”Secession is Nothing But Revolution” – Lee Surrenders
by ©2022 Sarah Becker
On April 1, 1865, Union General Philip H. Sheridan, in the last important battle of the Civil War, crushed a Confederate assault at Five Forks, Virginia. The Confederate army withdrew from Petersburg the next day. On April 3 Union troops entered Petersburg and Richmond—the Confederate capital—and the South’s War of Northern Aggression, America’s Civil War came to an end. President Abraham Lincoln [R-IL] arrived in Richmond on April 5 and settled into Confederate President Jefferson Davis’ chair.
“The South, in my opinion, has been aggrieved by the acts of the North,” Confederate General Robert E. Lee told Confederate General A.L. King in his Memoirs of Robert E. Lee. “I feel the aggression and am willing to take every proper step for redress. It is the principle I contend for, not individual or private benefit. As an American citizen I take great pride in my country, her prosperity, and her institutions, and would defend any State if her rights were invaded. But I can anticipate no greater calamity for the country than a dissolution of the Union. It would be an accumulation of all the evils we complained of, and I am willing to sacrifice everything but honor for its preservation. I hope, therefore, that all constitutional means will be exhausted before there is resort to force.”
“Secession is nothing but revolution,” Lee continued. “The framers of our Constitution never exhausted so much labor, wisdom and forbearance in its formation, and surrounded it with so many guards and securities, if it was intended to be broken by every member of the Confederacy at will. It is intended for ‘perpetual union,’ so expressed in the preamble.” Lee was the son of Revolutionary War hero Henry “Light-Horse Harry” Lee.
Union General Ulysses S. Grant called for Lee’s surrender on April 7. Pined Lee just prior to the army’s surrender, “I know they will say hard things of us: they will not understand how we were overwhelmed by numbers. But that is not the question: The question is, is it right to surrender this army?” Lee surrendered to Grant on April 9, 1865—at Appomattox Court House in Virginia.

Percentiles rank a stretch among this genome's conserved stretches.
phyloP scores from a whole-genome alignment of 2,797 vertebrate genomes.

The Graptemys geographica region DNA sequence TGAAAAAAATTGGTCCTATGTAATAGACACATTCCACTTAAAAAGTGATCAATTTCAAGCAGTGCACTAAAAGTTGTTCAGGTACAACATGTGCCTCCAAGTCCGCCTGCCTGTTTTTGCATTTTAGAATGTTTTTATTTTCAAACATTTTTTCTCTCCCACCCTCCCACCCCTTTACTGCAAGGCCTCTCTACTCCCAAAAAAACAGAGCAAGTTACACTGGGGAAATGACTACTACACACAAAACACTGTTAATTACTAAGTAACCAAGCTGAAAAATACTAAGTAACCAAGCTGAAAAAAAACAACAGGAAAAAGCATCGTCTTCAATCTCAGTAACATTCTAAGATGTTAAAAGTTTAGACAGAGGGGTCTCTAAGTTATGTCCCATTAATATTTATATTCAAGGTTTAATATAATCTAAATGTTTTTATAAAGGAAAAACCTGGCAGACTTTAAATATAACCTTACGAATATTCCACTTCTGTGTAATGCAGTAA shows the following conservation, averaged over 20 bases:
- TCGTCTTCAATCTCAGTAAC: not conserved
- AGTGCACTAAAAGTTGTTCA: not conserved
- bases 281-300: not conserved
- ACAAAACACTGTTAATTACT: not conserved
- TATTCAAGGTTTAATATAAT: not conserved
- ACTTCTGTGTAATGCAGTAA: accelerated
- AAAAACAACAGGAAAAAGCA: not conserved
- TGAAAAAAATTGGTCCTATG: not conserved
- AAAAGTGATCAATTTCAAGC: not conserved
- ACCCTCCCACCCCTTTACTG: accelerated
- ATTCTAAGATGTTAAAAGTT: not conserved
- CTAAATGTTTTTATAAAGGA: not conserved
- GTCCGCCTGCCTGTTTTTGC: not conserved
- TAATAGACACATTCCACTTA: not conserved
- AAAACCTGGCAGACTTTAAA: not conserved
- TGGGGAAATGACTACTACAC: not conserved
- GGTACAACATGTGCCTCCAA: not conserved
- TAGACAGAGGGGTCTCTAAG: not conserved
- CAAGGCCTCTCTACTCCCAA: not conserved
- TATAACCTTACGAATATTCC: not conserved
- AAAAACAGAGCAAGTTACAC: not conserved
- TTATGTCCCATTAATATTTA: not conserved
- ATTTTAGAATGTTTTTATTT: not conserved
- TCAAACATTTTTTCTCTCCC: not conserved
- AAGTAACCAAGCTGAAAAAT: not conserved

Less than a week later—on April 14, 1865—President Abraham Lincoln was assassinated by Southern patriot John Wilkes Booth at Ford’s Theatre. Vice President Andrew Johnson [D-TN], described as a “hard-drinking, racist, self-made man from Tennessee,” succeeded him.
“‘The sovereignty of the States’ is the language of the Confederacy, not the language of the Constitution,” President Johnson stressed in his First Annual Address on December 4, 1865.
Reconstruction, as defined by the American Heritage Dictionary: “the period 1865 and 1877 during which the states of the Confederacy were controlled by the federal government before being readmitted to the Union.” Segregated Virginia was readmitted to the Union on January 26, 1870—after accepting the 15th Amendment. The last of the three Reconstruction amendments, Amendment 15 was ratified on March 30, 1870.
Amendment 15: Section 1. “The right of citizens of the United States to vote shall not be denied or abridged by the United States or by any State on account of race, color, or previous condition of servitude.” Voting rights remain a hot topic especially when discussing Black Codes and Jim Crow, Jim Crow and the 1965 Voting Rights Act. The latter enabled the Federal government to suspend all literacy, knowledge or character tests for voting in areas where less than 50% of the voting age population is registered.
Robert E. Lee—former Confederate General, Virginia loyalist, and college president—died as a result of a stroke on October 12, 1870. Thirteen years later, in 1883, the United States Supreme Court ruled the Civil Rights Act of 1875 unconstitutional.
The Civil Rights Act of 1875: “Be it enacted…That all persons within the jurisdiction of the United States shall be entitled to the full and equal and enjoyment of the accommodations, advantages, facilities, and privileges of inns, public conveyances on land or water, theaters, and other places of public amusement; subject only to the conditions and limitations established by law, and applicable alike to citizens of every race and color, regardless of any previous condition of servitude. And…That no citizen possessing all other qualifications which are or may be prescribed by law shall be disqualified for service as grand or petit juror in any court of the United States, or of any State, on account of race, color, or previous condition of servitude.”